By Terry Rice
“A Voyage of Discovery” is the slogan for the Beaufort County Senior Leadership (BCSL) program presented by Clemson University and co-sponsored by the Beaufort Regional Chamber of Commerce.
“It’s like a 12-day field trip for big kids” said a recent graduate.
The program is designed as an informational and active experience for Beaufort County residents about a variety of subjects related to living in the county. The objective of the program is to inspire participants to become involved in volunteerism and civic engagement aligned with their own leadership skills and personal interests.
The Beaufort County Senior Leadership Mission: Building community through civic engagement.
Open to all residents of Beaufort County, the program provides participants the opportunity to meet, ask questions of and speak with county and local government leaders, and representatives from the public, private and charitable sectors; as well as witness demonstrations from public safety officials.
In 2013, Beaufort, ranked first as “America’s Happiest Seaside Towns” by Coastal Living Magazine and in 2014 Beaufort ranked first in Southern Living Magazine’s “List of Small Towns We Love”; Second on AARP’s “America’s Best Small Towns”; Seventh on Smithsonian Magazine’s “America’s Best Small Towns to Visit”; and ranked Number 1 as the “Healthiest County in South Carolina” by the 2014 County Health Rankings. The scores are based on a number of variables associated with quality of life, environment and availability of services.
AAA Carolinas featured Beaufort as a coastal destination in the March/April 2014 Issue of GO Magazine and honored both the Cuthbert House and The Rhett House Inn with its prestigious AAA Four Diamond Award designation.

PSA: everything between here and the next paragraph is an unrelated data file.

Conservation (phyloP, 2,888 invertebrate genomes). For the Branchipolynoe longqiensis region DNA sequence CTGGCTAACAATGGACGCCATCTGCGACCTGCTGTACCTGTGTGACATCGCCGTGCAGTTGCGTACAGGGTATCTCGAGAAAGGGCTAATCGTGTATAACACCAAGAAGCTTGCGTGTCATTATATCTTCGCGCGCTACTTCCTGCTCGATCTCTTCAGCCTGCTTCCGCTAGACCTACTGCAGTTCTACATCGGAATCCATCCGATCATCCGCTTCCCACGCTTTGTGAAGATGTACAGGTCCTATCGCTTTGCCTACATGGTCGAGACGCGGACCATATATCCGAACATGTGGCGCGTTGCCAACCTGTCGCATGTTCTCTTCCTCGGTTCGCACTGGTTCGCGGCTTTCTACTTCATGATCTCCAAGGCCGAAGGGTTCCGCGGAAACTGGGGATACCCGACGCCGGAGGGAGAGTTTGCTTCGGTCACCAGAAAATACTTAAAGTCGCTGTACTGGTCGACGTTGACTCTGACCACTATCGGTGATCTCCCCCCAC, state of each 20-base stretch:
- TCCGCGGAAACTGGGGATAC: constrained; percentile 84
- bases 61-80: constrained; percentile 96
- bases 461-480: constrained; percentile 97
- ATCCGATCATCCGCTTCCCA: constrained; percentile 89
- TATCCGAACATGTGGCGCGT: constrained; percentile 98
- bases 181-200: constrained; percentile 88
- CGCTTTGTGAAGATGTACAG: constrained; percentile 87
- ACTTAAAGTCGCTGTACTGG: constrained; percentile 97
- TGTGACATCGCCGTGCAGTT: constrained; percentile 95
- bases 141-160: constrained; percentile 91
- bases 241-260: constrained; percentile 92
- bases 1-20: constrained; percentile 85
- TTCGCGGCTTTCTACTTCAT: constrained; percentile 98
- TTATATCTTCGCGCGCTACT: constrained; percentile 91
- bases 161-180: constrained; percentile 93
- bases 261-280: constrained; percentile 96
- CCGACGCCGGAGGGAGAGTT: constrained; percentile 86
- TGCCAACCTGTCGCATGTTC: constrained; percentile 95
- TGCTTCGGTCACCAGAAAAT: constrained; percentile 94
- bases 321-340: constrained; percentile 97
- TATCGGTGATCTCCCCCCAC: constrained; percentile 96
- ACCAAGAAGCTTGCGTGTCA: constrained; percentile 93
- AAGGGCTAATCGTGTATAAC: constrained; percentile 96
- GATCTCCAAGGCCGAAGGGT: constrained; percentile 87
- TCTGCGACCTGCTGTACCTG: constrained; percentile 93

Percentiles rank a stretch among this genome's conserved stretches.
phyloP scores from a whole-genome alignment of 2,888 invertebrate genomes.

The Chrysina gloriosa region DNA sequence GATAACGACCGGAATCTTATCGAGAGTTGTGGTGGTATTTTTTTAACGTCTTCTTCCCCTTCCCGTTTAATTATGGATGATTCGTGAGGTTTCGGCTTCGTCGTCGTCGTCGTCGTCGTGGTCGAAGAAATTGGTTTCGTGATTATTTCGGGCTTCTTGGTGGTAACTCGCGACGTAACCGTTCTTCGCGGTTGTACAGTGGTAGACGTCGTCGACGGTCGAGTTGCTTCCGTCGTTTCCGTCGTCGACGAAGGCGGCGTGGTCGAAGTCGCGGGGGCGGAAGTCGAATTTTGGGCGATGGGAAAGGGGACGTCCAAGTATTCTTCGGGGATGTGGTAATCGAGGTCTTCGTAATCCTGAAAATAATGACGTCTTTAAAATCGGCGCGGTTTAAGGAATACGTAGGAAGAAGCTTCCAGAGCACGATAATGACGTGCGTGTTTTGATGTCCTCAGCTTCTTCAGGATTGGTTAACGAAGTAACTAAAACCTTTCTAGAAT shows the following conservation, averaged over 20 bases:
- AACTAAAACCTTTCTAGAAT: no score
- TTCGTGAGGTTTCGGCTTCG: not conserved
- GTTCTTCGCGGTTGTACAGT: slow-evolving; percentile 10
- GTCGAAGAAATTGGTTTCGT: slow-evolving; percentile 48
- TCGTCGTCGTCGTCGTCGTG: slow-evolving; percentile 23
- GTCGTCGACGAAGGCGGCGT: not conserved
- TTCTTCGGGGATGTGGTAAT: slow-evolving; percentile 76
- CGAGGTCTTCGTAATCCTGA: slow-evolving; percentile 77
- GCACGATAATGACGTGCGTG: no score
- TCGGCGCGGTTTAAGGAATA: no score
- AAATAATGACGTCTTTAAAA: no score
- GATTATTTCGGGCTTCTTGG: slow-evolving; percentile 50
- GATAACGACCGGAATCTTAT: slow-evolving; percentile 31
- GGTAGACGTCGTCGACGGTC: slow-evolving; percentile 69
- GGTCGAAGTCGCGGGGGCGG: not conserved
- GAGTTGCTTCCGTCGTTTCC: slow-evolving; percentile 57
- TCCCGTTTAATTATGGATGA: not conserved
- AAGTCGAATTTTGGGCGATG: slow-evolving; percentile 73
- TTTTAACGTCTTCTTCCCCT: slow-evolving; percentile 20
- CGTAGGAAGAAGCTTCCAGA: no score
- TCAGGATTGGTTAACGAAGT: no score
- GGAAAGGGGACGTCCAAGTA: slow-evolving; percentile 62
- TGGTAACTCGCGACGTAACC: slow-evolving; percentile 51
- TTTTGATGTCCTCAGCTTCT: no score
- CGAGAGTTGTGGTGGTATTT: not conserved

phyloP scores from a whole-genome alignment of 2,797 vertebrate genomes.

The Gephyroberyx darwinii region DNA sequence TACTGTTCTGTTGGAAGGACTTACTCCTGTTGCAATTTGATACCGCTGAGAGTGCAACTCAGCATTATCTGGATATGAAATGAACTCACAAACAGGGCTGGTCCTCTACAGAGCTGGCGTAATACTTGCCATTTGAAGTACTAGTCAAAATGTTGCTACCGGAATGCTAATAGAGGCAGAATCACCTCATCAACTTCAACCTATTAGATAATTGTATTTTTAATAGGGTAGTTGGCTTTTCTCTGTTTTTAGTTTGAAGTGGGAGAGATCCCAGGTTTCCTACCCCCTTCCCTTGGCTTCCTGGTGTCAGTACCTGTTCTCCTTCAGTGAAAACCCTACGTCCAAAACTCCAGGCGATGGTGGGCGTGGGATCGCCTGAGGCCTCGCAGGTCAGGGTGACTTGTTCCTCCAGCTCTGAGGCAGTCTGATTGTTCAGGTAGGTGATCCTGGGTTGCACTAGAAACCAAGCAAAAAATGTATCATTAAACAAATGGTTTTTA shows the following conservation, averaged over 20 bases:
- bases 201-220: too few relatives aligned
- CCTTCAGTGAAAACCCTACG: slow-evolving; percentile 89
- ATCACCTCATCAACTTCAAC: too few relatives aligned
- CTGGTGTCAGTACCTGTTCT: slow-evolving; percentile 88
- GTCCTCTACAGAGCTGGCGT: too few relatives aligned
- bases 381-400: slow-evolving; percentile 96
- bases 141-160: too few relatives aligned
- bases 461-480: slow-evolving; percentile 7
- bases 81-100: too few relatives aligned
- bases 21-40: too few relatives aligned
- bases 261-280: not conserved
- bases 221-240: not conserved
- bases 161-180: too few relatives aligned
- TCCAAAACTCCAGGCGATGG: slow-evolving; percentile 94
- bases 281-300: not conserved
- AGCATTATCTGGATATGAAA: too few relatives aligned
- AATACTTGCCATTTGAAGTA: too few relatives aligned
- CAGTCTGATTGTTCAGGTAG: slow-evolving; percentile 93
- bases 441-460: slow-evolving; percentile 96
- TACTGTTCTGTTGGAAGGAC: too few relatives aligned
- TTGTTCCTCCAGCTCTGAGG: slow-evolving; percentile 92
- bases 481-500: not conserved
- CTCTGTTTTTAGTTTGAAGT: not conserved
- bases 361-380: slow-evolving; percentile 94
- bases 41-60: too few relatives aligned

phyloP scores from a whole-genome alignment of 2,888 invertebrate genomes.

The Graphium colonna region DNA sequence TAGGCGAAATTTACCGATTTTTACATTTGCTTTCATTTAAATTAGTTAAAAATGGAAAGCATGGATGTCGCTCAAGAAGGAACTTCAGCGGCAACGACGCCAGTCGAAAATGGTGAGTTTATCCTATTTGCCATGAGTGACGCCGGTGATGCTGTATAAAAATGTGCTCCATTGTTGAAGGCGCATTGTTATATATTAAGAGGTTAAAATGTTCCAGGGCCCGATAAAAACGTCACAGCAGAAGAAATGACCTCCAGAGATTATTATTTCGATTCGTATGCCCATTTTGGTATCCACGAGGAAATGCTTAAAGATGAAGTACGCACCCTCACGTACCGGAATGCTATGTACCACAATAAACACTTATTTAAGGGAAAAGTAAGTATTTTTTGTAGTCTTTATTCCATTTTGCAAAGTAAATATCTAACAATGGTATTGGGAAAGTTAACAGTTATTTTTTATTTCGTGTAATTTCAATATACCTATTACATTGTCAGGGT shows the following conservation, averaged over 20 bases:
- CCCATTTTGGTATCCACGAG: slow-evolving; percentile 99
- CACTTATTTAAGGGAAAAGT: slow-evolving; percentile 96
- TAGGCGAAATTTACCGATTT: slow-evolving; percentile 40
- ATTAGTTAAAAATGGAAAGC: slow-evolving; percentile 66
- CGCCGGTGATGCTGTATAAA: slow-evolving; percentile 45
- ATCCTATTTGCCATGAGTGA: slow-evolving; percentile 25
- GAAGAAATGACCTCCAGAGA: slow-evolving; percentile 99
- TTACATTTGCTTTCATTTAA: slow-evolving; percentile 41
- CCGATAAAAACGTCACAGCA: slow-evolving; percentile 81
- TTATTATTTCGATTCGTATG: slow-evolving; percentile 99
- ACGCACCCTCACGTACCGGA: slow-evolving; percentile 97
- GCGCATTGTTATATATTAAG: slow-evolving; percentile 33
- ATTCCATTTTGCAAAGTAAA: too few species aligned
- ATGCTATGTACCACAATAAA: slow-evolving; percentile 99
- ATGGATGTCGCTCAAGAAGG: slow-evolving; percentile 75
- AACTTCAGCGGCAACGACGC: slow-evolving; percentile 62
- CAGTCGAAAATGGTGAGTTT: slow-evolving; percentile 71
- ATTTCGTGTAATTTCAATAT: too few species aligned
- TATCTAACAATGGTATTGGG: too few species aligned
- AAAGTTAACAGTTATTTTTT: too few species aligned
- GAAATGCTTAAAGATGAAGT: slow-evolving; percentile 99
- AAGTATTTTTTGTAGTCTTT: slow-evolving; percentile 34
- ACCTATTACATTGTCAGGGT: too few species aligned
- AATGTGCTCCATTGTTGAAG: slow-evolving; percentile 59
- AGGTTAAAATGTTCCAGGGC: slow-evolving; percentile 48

Beaufort County was founded in 1769 and is one of 46 South Carolina counties; it comprises 92.3 square miles of land area and 658 square miles of water surface.
According to the authors of “Trivia About Beaufort County, SC,” Esther Truesdale and Jim Cato, “There are at least 64 large islands and about 1,400 small islands” in Beaufort County.
In as much as our surroundings are in the very heart of the sea islands, it’s no wonder that Larry Bernard, 2011 graduate and BCSL Marketing Director, states, “We decided to call the individual topic areas ‘Ports of Call’ to be consistent with the program motto ‘A Voyage of Discovery’ and the geography of the area.”
Three of the Ports of Call — History/Heritage/Culture; Economic Development; and Environment — require two days because of the extensive subject matter covered. Other Ports of Call are Local/County Government; The Arts, Education, Human Services, Health Resources; Public Safety/Law Enforcement; and Military Ties and History.
The program meets on Wednesdays from January through early April at different Ports of Call such as USCB, the county government center and Town Hall, Parris Island and MCAS, and Penn Center.
“I enjoyed having remarkable access to local leaders and places that I otherwise would not have had an opportunity to meet and observe. The program increased my understanding of local business and government operations and challenges,” said Randall Bergmann, another 2014 program participant.